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Are 401(k)s and 403(b)s Different?

In many of our writings we refer to the most popular types of qualified retirement plans, such as 403(b)s and 401(k)s. While these are two very distinct plans with many differing rules, they do share several commonalities. In particular, the main purpose of each is to provide participants with an easy venue for saving and investing for retirement on a tax-beneficial basis. Both have taken a more prominent role as employers continue to jettison traditional pension plans.

401(k) plans are established generally for the benefit of private sector workers. 403(b) plans are primarily for employees of non-profit organizations, certain educational and medical institutions and associations, and some religious ministries. You may recognize the name “TIAA-CREF” as one of the more prevalent providers of 403(b) plans primarily for teachers and professors.

Originally, the main funding source for both types of plans was employee pre-tax contributions, which were invested and grew tax-free until withdrawn. Now, with the advent of the Roth IRA feature, many plans give you the choice of making either pre-tax or Roth (post-tax) contributions or a combination of both, up to the annual deferral limit. The growth on both types of contributions is not taxed as it occurs, but in the Roth account the contributions and growth will be tax-free when distributed, provided certain conditions are satisfied.

Employers often match employee contributions to some degree or make non-matching contributions. If your employer does so, you want to be sure to take advantage of the match as this is basically free money being provided by your employer. Employer contributions to a 401(k) can have vesting periods of up to several years, while 403(b) plans typically feature immediate or quicker vesting. In both cases, however, employee contributions are fully vested immediately.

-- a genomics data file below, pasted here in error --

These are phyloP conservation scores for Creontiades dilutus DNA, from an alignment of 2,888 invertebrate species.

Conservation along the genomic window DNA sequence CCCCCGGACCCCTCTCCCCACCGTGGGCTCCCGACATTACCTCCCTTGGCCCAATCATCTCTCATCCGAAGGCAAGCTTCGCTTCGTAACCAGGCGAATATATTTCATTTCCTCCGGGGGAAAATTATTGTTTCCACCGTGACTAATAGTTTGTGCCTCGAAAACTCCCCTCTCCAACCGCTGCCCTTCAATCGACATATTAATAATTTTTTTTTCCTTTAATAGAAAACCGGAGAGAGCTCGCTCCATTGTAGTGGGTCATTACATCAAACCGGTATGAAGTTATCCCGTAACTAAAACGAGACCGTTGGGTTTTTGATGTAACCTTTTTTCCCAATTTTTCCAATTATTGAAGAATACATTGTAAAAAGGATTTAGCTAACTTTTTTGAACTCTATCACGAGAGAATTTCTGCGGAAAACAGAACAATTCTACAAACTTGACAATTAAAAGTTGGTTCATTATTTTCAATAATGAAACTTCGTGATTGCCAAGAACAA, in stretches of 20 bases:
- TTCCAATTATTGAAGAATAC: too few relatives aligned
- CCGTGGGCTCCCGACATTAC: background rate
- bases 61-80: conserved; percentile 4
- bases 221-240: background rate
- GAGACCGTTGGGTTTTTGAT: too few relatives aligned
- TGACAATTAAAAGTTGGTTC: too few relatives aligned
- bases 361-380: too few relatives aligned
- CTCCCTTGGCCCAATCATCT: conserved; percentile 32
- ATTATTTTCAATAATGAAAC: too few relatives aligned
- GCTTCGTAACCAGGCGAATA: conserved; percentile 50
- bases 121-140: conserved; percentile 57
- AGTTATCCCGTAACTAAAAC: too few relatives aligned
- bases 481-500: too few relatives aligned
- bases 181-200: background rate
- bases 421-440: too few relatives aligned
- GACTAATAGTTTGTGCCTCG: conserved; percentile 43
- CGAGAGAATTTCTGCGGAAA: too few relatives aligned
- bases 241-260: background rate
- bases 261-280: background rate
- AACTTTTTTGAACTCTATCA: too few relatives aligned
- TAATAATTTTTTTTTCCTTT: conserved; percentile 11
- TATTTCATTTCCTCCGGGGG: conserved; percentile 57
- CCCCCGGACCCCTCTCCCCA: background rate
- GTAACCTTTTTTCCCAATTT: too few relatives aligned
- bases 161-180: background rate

Both plans, if available to you, are a great way to provide for a financially successful retirement. The contribution limits for these plans are substantially higher than those for IRAs, and any employer contributions “are icing on the cake.” If you have access to these types of plans, as well as an IRA, and you can afford to contribute to all of them, you will no doubt reap the rewards of having saved and invested diligently for retirement when that day finally arrives.

-By Marvin Rotenberg and Jared Trexler


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Consumers: Send in Your Questions to [email protected]

I transferred a stock from my IRA to my regular (non IRA account) and then transferred the exact same number of shares of the same stock back into my IRA within 60 days. However, the value of those shares was $10,000 higher.

Do I have a problem because I put more money into the IRA even though I transferred the same number of shares?


There is no problem. Your distribution of property (shares of stock) from your IRA qualifies to be rolled over tax-free within 60 days only if the identical stock is rolled over to a receiving IRA. It is common for the value of stock to change during the 60-day window. That’s OK and still qualifies as a tax-free rollover. When your tax return is filed for the year, your tax preparer may want to attach a note to explain the different values.